Q&A: Student discusses what it's like working for Parking Services

Shepherd senior Jessica Greening gets back into her car after giving a ticket on April 27 in Lot 50.

Shepherd senior Jessica Greening has worked at Parking Services for three years, patrolling lots and ticketing cars parked where they don't belong.

Despite having profanity and rude gestures thrown at her, Greening continues working to make sure everyone on campus has a place to park.

Greening would also like it to be known that people driving through parking lots on campus should really drive slower, please.

Greening allowed Central Michigan Life to ride along with her as she patrolled Lot 33 to see what it’s like to work for Parking Services as a student.

CM Life: "What made you interested in this job?"

Greening: "I wanted to maybe do something in the court system, so I thought this would look really great on my resume. I was really excited when I first applied, but now it’s just a job. 

What’s a day on the job like?

We work 8 a.m. to 4 p.m., usually. Sometimes we have morning shifts from 5 a.m. to 8 a.m. or evening shifts 5-7 p.m. We come in and grab our stuff, like our ticketer, radio and envelopes. Depending on the weather, we walk (or drive) campus and give out tickets and then come back.

How many tickets do you issue per day?

It depends on the day. Monday usually has more tickets because some people forget to move their cars on Sunday. For an average day in the middle of the week, probably about 20 to 25 tickets.

Do you get hate mail?

We don’t really get hate mail, but we actually as a group go on Twitter and look at the dumb stuff people post and laugh at it. Stuff like "Parking Services needs to go die" or "Have a good day everyone, except Parking Services." That’s my favorite one. 

When we’re out (working) we do get a lot of profanity yelled at us and (middle) fingers. You just kind of grow used to it though. It sucks that you have to grow used to it as part of the job.

The people can be mean, but some people will say, "Thanks for doing this." We get a lot of faculty come up to us and say "Hey, thanks for ticketing this lot. There’s a lot of students in here and we don’t have a lot of spots."

I always try to tell people who don’t like us that if we didn’t do our job you wouldn’t have a parking spot. Freshmen would be all over your spots.

How do you know when someone is parked where they are not supposed to be?

(Lot 33) is a commuter lot, so if you look around all the passes on the vehicles should have a yellow sticker or a faculty permit. If we see a freshman, they have a red sticker, so we know that they’re not supposed to be here and we go ticket them. A self-pass is purple so if we see purple in a commuter lot, that’s a ticket. 

You can usually tell when they’re parked on the endcap, because there isn’t another line on the other side of their car. We’re just kind of used to the lots so we know where they’re not supposed to be. It’s kind of just common sense to be honest. For meters, we have our Pango app. People are always like, ‘How do you know if I’m paying or not?’ We have an iPad connected to the Pango system and it shows all their plates and who’s paying and who’s not.

You see different people every day and you have different interactions with people, but it’s kind of boring. It’s a boring job. This is all we do, drive up and down the rows.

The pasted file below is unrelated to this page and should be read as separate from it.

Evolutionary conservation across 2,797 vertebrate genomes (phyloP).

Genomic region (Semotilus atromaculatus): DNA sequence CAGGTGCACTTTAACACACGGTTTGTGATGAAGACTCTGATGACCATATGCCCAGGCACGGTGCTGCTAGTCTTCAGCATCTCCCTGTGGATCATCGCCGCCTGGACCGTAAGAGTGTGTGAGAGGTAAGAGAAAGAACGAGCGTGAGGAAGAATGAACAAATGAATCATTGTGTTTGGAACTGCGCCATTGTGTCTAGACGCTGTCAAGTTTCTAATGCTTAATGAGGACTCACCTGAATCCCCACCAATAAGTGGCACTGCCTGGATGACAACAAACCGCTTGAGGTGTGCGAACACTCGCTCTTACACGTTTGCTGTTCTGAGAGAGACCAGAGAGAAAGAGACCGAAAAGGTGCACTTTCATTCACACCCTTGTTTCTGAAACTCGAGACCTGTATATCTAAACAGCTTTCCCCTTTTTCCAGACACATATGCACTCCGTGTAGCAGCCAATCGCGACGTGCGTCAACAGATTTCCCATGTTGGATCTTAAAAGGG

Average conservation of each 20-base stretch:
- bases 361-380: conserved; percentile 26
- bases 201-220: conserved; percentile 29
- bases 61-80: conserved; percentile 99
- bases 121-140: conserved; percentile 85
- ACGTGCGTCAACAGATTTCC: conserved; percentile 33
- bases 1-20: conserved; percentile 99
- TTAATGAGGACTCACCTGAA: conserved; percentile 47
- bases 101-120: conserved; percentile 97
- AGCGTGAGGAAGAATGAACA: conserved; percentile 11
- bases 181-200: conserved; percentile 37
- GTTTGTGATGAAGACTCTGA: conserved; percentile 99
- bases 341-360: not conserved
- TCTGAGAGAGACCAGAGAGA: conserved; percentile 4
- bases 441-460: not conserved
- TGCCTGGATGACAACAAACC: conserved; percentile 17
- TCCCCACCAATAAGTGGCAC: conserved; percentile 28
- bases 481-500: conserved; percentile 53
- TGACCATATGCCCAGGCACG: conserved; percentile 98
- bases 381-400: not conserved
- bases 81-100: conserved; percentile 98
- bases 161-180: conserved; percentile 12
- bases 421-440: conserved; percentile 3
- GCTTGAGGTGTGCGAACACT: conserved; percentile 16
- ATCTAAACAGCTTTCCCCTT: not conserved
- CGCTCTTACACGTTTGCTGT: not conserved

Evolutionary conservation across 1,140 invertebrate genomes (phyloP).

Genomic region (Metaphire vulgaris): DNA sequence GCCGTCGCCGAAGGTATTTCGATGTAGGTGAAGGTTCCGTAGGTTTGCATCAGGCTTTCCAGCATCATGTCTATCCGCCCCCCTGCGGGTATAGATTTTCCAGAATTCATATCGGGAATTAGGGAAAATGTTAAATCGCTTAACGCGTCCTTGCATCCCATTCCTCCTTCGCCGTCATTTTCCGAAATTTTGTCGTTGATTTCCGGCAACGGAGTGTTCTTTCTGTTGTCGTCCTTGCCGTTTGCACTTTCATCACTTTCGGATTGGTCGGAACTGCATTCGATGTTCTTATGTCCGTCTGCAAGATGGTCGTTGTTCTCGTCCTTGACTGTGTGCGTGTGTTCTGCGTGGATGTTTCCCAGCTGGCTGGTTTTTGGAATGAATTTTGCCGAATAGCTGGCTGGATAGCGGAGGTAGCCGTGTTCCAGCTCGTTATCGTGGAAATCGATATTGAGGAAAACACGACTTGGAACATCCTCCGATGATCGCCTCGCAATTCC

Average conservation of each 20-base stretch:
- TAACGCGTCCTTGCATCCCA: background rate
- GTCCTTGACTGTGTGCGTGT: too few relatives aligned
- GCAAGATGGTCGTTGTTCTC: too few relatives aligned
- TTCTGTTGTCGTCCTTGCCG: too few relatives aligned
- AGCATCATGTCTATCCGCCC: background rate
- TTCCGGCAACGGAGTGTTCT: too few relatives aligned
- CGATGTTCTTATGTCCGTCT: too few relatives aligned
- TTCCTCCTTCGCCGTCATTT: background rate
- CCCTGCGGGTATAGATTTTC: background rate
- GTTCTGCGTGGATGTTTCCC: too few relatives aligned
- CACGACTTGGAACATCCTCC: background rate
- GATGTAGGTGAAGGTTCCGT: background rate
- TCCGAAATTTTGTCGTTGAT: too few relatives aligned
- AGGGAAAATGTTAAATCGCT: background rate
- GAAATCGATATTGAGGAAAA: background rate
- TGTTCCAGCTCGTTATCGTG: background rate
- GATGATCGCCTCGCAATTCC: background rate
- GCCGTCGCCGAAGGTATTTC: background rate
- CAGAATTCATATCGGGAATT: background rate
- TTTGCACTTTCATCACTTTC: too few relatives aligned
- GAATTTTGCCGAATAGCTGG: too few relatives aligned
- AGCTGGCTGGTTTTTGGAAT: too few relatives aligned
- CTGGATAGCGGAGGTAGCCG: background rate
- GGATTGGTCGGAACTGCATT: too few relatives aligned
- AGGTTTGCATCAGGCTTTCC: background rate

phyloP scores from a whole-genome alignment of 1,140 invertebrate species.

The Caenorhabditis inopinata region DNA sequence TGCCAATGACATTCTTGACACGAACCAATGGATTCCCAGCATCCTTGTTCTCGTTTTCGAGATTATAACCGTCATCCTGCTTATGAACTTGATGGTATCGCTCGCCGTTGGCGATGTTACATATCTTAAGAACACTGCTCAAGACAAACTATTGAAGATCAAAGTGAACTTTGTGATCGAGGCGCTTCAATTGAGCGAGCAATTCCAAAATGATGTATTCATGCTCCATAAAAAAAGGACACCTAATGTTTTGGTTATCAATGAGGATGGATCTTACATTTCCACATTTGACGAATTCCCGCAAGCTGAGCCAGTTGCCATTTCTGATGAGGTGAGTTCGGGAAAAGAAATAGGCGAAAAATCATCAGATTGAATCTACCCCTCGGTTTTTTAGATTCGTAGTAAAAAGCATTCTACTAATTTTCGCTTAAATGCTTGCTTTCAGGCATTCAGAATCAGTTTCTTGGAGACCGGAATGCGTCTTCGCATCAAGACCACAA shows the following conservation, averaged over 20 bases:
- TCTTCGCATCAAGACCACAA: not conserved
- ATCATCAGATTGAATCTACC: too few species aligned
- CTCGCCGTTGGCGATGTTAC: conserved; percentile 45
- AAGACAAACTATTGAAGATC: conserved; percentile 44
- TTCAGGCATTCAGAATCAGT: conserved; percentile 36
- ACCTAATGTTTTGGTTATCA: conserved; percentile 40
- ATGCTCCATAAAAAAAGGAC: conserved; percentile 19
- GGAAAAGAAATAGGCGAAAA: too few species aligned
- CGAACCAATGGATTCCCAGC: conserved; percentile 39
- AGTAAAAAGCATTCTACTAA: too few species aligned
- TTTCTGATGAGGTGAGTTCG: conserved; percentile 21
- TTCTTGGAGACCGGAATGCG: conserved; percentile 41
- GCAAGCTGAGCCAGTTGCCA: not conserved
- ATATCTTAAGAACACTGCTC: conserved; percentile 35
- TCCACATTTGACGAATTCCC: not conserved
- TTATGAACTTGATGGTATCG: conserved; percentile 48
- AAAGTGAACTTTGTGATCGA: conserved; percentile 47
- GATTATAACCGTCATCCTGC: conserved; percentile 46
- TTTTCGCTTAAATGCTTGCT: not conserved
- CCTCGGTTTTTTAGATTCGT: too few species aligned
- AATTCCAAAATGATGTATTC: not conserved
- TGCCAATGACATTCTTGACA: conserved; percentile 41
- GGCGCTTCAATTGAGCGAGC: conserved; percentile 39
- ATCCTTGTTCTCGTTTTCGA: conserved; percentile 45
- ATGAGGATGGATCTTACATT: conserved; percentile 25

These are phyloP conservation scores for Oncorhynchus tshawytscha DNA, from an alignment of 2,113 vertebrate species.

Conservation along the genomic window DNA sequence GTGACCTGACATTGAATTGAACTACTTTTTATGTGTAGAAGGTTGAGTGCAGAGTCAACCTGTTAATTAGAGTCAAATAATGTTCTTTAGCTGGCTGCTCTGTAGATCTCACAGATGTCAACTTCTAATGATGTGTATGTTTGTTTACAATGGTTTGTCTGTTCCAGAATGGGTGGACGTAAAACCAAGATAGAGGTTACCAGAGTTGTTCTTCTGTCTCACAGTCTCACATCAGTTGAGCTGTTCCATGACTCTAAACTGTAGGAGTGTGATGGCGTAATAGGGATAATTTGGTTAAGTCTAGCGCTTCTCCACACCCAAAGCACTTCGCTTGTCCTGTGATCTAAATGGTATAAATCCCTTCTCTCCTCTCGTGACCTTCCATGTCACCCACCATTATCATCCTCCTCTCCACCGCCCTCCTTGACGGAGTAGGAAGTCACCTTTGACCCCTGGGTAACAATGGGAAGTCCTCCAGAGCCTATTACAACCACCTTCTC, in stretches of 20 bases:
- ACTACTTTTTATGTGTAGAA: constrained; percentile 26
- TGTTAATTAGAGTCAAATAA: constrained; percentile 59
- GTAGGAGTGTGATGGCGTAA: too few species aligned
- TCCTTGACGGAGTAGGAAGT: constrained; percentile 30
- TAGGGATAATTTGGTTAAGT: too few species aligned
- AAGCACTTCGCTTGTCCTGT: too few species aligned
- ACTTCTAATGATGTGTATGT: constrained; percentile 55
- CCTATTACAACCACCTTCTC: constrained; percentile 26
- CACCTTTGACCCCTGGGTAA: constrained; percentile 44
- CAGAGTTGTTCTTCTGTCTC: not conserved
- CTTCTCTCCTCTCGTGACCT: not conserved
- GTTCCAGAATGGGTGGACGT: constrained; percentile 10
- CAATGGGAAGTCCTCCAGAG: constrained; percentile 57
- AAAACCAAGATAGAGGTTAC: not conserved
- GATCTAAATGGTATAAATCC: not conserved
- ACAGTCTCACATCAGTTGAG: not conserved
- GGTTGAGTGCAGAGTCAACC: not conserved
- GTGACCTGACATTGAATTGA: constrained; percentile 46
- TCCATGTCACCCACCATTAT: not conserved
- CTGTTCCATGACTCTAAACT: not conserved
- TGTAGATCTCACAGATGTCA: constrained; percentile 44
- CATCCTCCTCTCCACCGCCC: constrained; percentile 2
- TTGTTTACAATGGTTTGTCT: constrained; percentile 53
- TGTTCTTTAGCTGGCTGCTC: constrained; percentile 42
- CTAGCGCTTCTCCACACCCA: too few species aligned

Some of us are trained in the office and we work with the full-timers. We’ll get some experience and knowledge about the rules of parking so we can better explain them when people ask us.

What do you do in the office?

There are a lot of phone calls during the day. People come in to pay tickets or get permits. Faculty will come in and get day permits or students will come in and get week or two week permits. Everyone with a yearly pass gets two free weeks in case their car breaks down or something, so we get a lot of students getting their free week or two free weeks. We give out one-hour loading passes to people who need to load up their stuff.

We get a lot of angry customers in there too. After a day of yelling, you’re kind of exhausted.

What parking lots usually get tickets?

There are certain lots where you know you’re going to find a ticket, like faculty lots. If I were to go over by the (Education and Human Services) building, that big lot in the front, there’s usually a ticket in there. A lot of freshmen like to park in the residence lots, especially the south ones.

What do you like about the job?

When somebody says, ‘Hey, thanks for doing your job,’ that’s really cool to me. You’re making an impact on something. It might not be big, but you know it’s there. 

It’s cool to be in contact with the police officers. You make friends with the officers. You learn a lot about the behind the scenes stuff. 

I was working that day the shooter was here. It was scary but interesting being in the dispatch area hearing them work on it, and it makes you feel safe.

What’s it like to work with the police?

It’s intimidating, but it’s cool. They’re looked up to by so many people and you get to work with someone like that, it’s like working with a role model.

Are there any misconceptions about the job?

A lot of people think we have quotas, but we don’t. If we had quotas and we got commission off of it, I think there would be a lot more people wanting to (work for Parking Services) but we don’t. We just ticket people who aren’t in the right spot. We’re not out to get people, we’re really not. We don’t target people. We just happen to see your car there a bunch of times and it seems like we’re targeting you. 

Is there anything you’d like to share with other students?

Just recognize that we are also students. 

We’re not mean people. We’re your friends, your neighbors. Just have some respect for us. If you had a bad job, we’d have respect for you.